ADHD or Attention-Deficit/Hyperactivity Disorder is a neurological condition that affects people across the lifespan. There are however different ways that the symptoms of this condition can present themselves in children compared to adults.
There are three different types of ADHD, ADHD Inattentive type, ADHD impulsivity/hyperactive type and ADHD combined.
The predominantly inattentive presentation (formerly ADD) is categorised by symptoms related to an inability to pay attention. This can result in an inability to stay focused. Those with this type of ADHD may not present in a way that is hyperactive.
The predominantly hyperactive-impulsive presentation is categorised by symptoms that are related to hyperactivity and impulsivity. This may present itself in symptoms such as fidgeting, talking excessively, interrupting others, running, jumping or moving their body more than others and not being tired after activities that may otherwise exhaust others. Those with this type of ADHD may not present with inattentive symptoms.
The combined presentation involves having both of the above symptoms of hyperactivity/impulsivity and inattention.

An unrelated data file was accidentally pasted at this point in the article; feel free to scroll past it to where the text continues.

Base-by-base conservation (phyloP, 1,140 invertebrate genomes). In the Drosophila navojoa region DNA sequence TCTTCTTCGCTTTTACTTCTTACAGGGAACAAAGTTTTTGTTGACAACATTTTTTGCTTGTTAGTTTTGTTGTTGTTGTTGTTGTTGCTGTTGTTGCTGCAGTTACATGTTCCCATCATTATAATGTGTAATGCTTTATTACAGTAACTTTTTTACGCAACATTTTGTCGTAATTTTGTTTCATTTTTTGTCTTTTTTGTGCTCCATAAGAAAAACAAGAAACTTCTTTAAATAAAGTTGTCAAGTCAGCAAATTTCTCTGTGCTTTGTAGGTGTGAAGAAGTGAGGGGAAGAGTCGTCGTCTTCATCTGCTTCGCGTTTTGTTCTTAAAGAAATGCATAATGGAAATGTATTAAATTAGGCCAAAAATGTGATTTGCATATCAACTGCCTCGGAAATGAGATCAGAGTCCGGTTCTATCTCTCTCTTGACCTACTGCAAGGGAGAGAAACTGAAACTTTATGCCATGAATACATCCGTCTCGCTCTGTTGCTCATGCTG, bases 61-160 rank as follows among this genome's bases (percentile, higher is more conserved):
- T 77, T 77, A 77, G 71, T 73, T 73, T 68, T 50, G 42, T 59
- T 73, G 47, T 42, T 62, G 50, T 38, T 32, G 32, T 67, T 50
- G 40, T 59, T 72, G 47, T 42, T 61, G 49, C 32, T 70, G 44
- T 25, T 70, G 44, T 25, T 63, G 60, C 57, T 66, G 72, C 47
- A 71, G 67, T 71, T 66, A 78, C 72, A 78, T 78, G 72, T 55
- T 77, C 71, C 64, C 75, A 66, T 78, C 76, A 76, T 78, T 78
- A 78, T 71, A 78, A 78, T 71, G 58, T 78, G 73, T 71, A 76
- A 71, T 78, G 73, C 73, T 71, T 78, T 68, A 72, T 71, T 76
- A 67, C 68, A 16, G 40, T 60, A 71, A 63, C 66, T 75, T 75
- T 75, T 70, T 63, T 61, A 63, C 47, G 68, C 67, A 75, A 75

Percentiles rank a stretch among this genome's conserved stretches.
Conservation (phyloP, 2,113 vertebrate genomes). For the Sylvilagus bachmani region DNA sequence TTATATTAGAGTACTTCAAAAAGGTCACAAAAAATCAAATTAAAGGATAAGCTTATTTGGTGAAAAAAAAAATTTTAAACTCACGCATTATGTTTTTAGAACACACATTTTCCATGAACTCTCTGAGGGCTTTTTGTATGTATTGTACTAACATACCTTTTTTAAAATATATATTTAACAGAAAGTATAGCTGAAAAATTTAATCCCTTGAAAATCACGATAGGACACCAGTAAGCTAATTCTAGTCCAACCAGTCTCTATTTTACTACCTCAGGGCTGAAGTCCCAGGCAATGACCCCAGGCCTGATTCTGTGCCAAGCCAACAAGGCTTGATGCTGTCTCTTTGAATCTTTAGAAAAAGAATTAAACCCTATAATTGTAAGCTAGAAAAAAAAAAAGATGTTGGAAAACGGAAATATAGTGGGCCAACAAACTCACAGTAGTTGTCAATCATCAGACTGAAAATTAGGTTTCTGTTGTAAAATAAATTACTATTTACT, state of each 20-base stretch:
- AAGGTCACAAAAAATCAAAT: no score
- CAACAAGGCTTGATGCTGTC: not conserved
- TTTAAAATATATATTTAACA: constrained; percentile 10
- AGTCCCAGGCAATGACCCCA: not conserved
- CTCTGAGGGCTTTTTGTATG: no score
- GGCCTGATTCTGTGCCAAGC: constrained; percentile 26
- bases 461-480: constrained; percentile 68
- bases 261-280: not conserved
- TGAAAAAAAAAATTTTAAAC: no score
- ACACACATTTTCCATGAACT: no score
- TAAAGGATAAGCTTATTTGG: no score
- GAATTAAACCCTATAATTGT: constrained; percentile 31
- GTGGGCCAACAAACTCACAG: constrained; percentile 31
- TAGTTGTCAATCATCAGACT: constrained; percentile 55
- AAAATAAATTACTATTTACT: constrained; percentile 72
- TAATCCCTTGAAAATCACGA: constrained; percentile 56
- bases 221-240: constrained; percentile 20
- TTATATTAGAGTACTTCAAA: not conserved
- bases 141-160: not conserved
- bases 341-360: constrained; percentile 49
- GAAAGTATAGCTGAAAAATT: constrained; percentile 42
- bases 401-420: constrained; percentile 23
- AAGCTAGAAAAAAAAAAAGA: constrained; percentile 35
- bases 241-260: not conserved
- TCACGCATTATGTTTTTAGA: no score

Often the biggest differences between how ADHD presents itself in children compared to adults involves that adults and children may express and experience hyperactivity and impulsivity differently.
Children often are fidgety, move around in their seat and get up when they shouldn’t. They may also feel the need to run around, jump or climb on things, whereas adults will often feel restless and fidget with their hands or feet which can present as more subtle.
What does ADHD look like in children?
Difficulty completing or staying focused on tasks
Appearing to not listen when being spoken to
Difficulty remembering things
Ability to follow instructions
Not paying attention to detail
Making careless errors
Often loosing things
Keeping quiet for extended periods of time
Making careless mistakes
Climbing, jumping, or running in excess
Hard to become tired
Appears always on the go
Acting without thought
Difficulty waiting their turn
Unable to stay seated when it would be appropriate to do so
What does ADHD look like in adults?
Often adults with ADHD have reported that symptoms are less severe than during childhood including a reduction in hyperactive symptoms. However there are other ways that adults can present as being hyperactive that do not present the same as children, for example:
Hyperactivity in adults can present in the following ways:
Feelings of restlessness
Interrupting others in conversation
Finishing other people’s sentences
Difficulty waiting ones turn
Trouble staying still and relaxing
Acting as if they are “run by a motor”
Other symptoms include:
Difficulty with organisation
Difficulty prioritising or getting started on tasks
Forgetting to complete tasks
Issues around emotional regulation
Low frustration tolerance
Issues with impulsivity
Want more resources or reading?